Music Feature

Speakeasy: From a Fountain

by Bill Chenevert
The low-fi folk adventurer takes you on a musical journey
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Douglas Kirby is an explorer. The former member of Philly’s National Eye has traveled all over the United States, collecting ideas for his own concept album, Shale and Sandstone. Its title presumably refers to the desert landscapes he’s encountered out West, where the album’s story unfolds. But Kirby is also an explorer of sound: From a Fountain combines classical instruments like the piano and French horn with offbeat effects and a collection of voices to create a unique and interesting sound, perhaps best described as lo-fi folk. His website, (www.fromafountain.com), is a giant Internet maze encrypted with mp3's and artwork, old photos and animations. It’s easy to get lost, clicking from place to place, in the same way it is easy to get lost on a road trip. We think that’s what he is trying to get at, although the album’s central characters are a clan of time-traveling Native Americans (you try and figure it out). Regardless, the record is really beautiful: unadorned piano meditations expand into much fuller arrangements, which ultimately reflect both the starkness and vibrancy of the American landscape the artist has come to know so closely.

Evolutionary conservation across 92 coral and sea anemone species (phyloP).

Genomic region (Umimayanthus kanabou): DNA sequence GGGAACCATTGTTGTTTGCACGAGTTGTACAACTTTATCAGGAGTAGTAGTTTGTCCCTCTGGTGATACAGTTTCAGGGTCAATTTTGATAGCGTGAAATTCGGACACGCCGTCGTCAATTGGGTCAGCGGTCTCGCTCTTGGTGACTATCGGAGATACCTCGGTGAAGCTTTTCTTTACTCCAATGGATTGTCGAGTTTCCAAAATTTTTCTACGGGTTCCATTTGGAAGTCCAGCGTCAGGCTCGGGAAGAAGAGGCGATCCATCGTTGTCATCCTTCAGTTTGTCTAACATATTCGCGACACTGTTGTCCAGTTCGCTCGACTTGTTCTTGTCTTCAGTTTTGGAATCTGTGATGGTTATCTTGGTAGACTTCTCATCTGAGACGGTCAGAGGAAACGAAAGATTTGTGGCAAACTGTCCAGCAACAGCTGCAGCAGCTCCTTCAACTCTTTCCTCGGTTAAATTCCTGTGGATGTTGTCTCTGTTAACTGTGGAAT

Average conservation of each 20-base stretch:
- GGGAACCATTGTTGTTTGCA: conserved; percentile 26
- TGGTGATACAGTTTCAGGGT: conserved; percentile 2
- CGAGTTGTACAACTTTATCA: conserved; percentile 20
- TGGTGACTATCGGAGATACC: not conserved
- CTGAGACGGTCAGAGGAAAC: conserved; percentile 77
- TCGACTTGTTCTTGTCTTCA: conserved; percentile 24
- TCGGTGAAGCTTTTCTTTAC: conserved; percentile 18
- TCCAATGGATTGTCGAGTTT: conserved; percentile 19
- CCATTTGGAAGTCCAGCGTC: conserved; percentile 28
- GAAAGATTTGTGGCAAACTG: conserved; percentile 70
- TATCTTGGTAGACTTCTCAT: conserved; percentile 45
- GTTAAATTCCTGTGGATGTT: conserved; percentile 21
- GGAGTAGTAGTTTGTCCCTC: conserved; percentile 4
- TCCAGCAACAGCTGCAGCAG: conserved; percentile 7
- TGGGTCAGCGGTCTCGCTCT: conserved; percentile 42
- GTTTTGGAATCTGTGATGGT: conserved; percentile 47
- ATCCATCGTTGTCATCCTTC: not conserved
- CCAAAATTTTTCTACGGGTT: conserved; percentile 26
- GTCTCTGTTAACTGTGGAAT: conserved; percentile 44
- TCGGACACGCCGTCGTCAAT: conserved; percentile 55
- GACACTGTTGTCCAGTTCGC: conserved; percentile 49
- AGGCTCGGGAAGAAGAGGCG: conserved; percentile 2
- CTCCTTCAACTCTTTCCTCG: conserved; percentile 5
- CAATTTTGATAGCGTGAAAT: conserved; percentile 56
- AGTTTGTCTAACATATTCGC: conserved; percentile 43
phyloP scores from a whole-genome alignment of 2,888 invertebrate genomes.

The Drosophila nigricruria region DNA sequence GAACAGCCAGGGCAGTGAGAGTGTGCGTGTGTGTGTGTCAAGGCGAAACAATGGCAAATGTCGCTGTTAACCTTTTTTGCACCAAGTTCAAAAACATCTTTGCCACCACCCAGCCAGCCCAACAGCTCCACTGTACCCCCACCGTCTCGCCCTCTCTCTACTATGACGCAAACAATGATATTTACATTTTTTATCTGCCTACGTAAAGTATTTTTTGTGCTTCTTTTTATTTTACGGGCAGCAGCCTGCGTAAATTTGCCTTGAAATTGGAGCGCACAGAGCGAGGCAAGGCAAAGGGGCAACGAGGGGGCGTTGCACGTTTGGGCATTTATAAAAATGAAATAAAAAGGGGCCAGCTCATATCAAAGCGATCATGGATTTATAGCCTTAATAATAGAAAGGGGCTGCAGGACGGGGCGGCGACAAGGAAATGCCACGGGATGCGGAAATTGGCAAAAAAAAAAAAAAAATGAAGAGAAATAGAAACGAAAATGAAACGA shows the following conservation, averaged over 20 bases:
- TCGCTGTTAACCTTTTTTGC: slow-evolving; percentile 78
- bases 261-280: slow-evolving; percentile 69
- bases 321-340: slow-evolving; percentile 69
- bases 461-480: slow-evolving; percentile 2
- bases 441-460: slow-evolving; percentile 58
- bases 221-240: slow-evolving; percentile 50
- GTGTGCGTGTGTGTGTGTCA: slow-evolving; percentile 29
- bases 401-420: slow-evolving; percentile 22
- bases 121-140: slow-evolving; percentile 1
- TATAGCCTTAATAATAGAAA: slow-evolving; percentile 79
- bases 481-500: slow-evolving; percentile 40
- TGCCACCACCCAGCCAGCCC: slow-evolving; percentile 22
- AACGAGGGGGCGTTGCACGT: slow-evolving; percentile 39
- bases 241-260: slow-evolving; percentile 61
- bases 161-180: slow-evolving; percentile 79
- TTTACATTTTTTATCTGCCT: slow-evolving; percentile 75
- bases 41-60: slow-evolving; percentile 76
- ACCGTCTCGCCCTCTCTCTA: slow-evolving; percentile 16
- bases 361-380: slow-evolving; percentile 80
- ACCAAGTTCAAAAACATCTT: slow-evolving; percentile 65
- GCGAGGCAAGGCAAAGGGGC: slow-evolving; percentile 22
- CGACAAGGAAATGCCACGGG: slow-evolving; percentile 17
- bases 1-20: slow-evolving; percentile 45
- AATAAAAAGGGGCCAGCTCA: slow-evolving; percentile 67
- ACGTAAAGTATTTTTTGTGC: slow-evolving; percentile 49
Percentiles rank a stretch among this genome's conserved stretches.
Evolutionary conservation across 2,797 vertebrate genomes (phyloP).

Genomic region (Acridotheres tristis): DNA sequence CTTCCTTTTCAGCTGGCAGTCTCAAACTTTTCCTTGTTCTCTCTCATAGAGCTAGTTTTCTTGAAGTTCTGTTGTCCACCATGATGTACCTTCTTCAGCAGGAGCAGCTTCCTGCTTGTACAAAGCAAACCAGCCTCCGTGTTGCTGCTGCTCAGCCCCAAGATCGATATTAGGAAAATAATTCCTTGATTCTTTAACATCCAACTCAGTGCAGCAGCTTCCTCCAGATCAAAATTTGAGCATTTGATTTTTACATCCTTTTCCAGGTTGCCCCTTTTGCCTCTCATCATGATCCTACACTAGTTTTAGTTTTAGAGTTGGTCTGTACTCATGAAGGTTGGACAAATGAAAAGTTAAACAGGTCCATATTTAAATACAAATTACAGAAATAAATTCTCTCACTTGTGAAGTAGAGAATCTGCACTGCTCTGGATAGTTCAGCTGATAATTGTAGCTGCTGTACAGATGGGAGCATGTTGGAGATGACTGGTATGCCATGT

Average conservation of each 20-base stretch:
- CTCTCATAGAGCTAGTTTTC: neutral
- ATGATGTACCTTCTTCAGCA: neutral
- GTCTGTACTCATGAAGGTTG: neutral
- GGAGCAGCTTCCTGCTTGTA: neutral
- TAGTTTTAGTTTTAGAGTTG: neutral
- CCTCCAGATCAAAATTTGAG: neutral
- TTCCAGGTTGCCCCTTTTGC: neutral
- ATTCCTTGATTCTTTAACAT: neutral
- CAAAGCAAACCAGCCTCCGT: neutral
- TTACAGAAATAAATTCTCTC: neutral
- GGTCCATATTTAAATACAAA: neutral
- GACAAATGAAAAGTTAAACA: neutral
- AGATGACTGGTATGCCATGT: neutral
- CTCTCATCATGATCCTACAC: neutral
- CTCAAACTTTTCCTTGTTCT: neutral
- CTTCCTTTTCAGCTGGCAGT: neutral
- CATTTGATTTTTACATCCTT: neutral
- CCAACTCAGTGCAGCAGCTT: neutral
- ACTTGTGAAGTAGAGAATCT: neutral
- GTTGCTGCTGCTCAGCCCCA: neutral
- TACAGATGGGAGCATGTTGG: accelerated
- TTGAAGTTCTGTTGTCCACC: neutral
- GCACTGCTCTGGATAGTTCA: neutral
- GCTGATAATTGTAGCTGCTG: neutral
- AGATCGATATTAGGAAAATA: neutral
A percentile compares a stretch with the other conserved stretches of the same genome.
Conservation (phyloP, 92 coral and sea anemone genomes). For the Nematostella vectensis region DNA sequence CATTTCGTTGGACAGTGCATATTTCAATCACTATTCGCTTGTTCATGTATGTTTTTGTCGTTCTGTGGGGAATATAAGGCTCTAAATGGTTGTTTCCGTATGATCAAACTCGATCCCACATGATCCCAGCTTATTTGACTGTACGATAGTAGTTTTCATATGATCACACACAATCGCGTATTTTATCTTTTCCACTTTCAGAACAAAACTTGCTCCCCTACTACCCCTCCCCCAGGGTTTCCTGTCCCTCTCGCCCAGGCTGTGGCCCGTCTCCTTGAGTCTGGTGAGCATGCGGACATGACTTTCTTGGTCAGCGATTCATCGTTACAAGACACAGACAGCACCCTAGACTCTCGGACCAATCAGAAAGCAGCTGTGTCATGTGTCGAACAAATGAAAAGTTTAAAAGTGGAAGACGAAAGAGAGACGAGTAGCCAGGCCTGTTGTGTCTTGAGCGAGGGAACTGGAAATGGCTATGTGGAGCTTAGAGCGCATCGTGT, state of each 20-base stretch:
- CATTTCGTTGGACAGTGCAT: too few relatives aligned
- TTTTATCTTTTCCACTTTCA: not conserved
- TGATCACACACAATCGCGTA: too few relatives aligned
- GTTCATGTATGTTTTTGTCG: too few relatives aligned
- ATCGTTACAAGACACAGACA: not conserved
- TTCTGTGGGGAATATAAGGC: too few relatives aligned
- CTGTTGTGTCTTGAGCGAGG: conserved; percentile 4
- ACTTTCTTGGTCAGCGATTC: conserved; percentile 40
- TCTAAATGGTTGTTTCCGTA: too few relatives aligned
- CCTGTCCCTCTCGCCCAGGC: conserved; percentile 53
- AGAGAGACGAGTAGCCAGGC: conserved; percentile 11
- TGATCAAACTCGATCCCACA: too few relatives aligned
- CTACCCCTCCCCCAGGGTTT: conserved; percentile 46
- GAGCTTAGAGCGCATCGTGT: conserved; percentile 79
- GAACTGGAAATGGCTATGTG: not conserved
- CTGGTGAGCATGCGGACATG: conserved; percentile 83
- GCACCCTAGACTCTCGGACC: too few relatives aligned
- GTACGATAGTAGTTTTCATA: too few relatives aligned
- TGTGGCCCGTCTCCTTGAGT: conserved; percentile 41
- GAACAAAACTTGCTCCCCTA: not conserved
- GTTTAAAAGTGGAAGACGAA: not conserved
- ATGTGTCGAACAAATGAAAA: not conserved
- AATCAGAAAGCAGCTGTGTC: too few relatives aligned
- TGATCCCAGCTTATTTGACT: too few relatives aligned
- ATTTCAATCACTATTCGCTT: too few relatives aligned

From your website’s map of the U.S., it’s apparent you’ve done a lot of traveling. Do you have any favorite regions?
Southeastern Utah is actually my favorite. The geology is stunning, beautiful red and orange rock layers…

If our readers were to click through your map/maze, they’d probably find their way to the Philly section first. Explain your connection to the city, for those who don’t know.

I was there for six years after college with National Eye. I lived all over the city, Italian Market, South Philly, Northern Liberties, Graduate Hospital area. Finally had to get off the East Coast , cause I’m a Midwesterner at heart. I loved Philly when I was there.

Why are songs “Lo and Behold” and “Trainland” filed under the Philly section? Is there a reason?